By the end of the day, members of the Alabama Board of Education will very likely have voted to hire the next person to lead the state’s K-12 schools.
Selecting the next state schools’ superintendent has been labeled the “most important decision” the board will make this year by Gov. Kay Ivey and others who witnessed a tumultuous year in during the previous superintendent’s tenure.
Ivey, who serves as President of the board, and interim state Superintendent Ed Richardson have chided board members, telling them they must get this next selection right.
Richardson told board members having four superintendents in less than two years is “a recipe for disaster.” Richardson became interim when the board’s previous pick, former Massachusetts Education Commissioner Michael Sentance resigned in September after 12 months and one day on the job.
During January talks with national search firm Ray and Associates, board members emphasized their desire to hire a candidate familiar with the Alabama political process.
In August 2016, the last time they appointed a superintendent, it took board members, led by former Gov. Robert Bentley, seven rounds of voting before choosing Sentance in a 5-to-4 vote.
Sentance was considered a controversial choice because he had no experience teaching or leading in a school. He ruffled feathers in the education community after saying there was an urgent need to improve Alabama’s education system and moving quickly to make changes he said were necessary.
Those outside of education saw Sentance as a breath of fresh air, unafraid to challenge a status quo they said kept Alabama at the bottom of state comparisons of education systems.
Educators across Alabama rejected Sentance’s ideas for change in large part because of his lack of experience in the classroom. Sentance resigned, or rather was pushed out by a board dissatisfied with his performance, before his initiatives could be fully implemented.
Given that experience, board members will likely choose a more traditional superintendent — likely a former teacher, principal, or local superintendent.
On April 13, search firm Chairman Gary Ray said there were 41 applicants for the Alabama job, which the firm narrowed to seven semifinalists: three from Alabama and four from other southern states.
Board members decided to interview four finalists. An alternate was named in case one of the four dropped out, but so far, no one has.
All three Alabama candidates became finalists, with the Texas candidate coming in fourth.
The finalists are School Superintendents of Alabama Executive Director Eric Mackey, Hoover City Schools Superintendent Kathy Murphy, Jefferson County Schools Superintendent Craig Pouncey, and former Texas Education Commissioner Robert Scott.
The Alabama candidates each started their careers in the classroom, ending up as superintendent of an Alabama school district. The fourth, from Texas, has no experience in the classroom.
Next up: the interviews
The board will interview the four finalists in a special 10 a.m. called meeting in Montgomery.
Each candidate will have an hour to make their case and answer questions. Communications Director Michael Sibley will ask each candidate the same set of questions.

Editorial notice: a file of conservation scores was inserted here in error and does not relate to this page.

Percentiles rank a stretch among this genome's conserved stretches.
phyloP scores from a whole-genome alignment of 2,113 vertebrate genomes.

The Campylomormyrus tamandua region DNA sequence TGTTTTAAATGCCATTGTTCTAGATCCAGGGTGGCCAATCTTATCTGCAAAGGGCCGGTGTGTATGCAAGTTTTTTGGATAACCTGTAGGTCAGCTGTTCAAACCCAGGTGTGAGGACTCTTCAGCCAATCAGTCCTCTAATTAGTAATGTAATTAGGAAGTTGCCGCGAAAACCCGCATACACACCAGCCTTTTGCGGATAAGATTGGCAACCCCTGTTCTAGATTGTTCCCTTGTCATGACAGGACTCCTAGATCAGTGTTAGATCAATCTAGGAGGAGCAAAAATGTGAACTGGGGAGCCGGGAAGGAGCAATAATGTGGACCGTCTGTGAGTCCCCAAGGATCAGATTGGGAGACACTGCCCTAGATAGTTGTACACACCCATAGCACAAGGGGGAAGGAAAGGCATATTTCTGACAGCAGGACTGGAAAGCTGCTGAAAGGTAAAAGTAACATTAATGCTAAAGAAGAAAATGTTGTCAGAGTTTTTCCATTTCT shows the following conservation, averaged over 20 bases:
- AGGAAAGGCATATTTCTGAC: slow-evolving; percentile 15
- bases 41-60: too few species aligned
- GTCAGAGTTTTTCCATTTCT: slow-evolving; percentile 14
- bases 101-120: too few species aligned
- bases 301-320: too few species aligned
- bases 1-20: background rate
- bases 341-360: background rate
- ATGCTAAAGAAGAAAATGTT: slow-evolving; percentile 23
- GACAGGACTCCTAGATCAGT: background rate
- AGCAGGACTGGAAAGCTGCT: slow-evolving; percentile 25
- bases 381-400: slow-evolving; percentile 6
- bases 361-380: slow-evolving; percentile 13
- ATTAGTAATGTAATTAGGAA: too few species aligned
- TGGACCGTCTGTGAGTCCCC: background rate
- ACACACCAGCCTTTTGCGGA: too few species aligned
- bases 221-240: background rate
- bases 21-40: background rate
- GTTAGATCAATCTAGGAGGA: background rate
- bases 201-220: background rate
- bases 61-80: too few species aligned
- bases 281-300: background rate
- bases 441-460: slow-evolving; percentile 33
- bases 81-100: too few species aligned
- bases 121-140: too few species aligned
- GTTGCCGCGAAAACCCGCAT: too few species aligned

The meeting will be livestreamed on the department’s website.
The first interview starts at 10:30 a.m. and all interviews should conclude by 3:30 p.m. board members will then complete a scoring rubric, comparing each candidate to the other. The order of candidate interviews has not been published.
Candidates will be sequestered during the process and will not have access to any electronic devices, according to Sibley.
The board is scheduled to select a superintendent at 4:30 p.m. All candidates are scheduled to stay in the building until the selection is made, Sibley said.
So who will get the job?
Looking at the candidates on paper, there are some superficial factors that seem to give some candidates an edge, but four hours of interviews should have a huge influence on the final selection.
Given board members’ past experience with Sentance, it seems unlikely they would hire a candidate with no teaching or administrative experience, likely limiting former Texas Education Commissioner Robert Scott’s chances.
Given that all of Alabama’s superintendents have been males, it may be tough for Hoover City Schools Superintendent Kathy Murphy to break that glass ceiling. Maybe the board (eight of the nine are female) might be willing to break that trend.
Mackey and Pouncey are both are well known to board members and have a lot of experience in Montgomery. Each has their supporters, so it will likely come down to what board members hear in the interviews.
The search firm has a two-year guarantee, meaning if the candidate the board hires leaves or is let go within two years of their hire, Ray and Associates will come back and do it all over again for only the cost of travel and production expenses. This search cost $50,000.
Links to the full packet of information board members received about each of the finalists are included in the descriptions below.
Here’s a little more about the job and the candidates.
The Alabama State Superintendent of Education is appointed by the the Alabama Board of Education. Eight of the elected positions are by district, and the ninth member is the Governor of Alabama, who serves as President.
The state chief will oversee the education of more than 730,000 students in 1,500 schools in 137 school districts. The K-12 education budget for the current year is more than $8 billion in combined state, federal and local spending. The state superintendent oversees combined federal and state spending, amounting to around $5 billion. Local superintendents are in charge of local tax dollars.
The amount listed in the online job notice ranged from $192,000 to $250,000, plus “an excellent comprehensive benefits package.” Search firm Chairman Gary Ray told board members they need to consider the higher end of the scale as the appropriate level of pay for the job.
The listing states the final pay “will be negotiated and determined based upon proven experience, qualifications and meeting Board criteria.”
The state superintendent serves at the pleasure of the board. The contract will dictate the terms of employment.
Board members determined what they want in the next state superintendent. Of note is the requirement stating, “proven skills in working with political leaders at the state level.” This is one area Richardson harps on with board members: no one has been managing the relationship between lawmakers and the department of education. And lawmakers determine how much money Alabama’s K-12 schools get.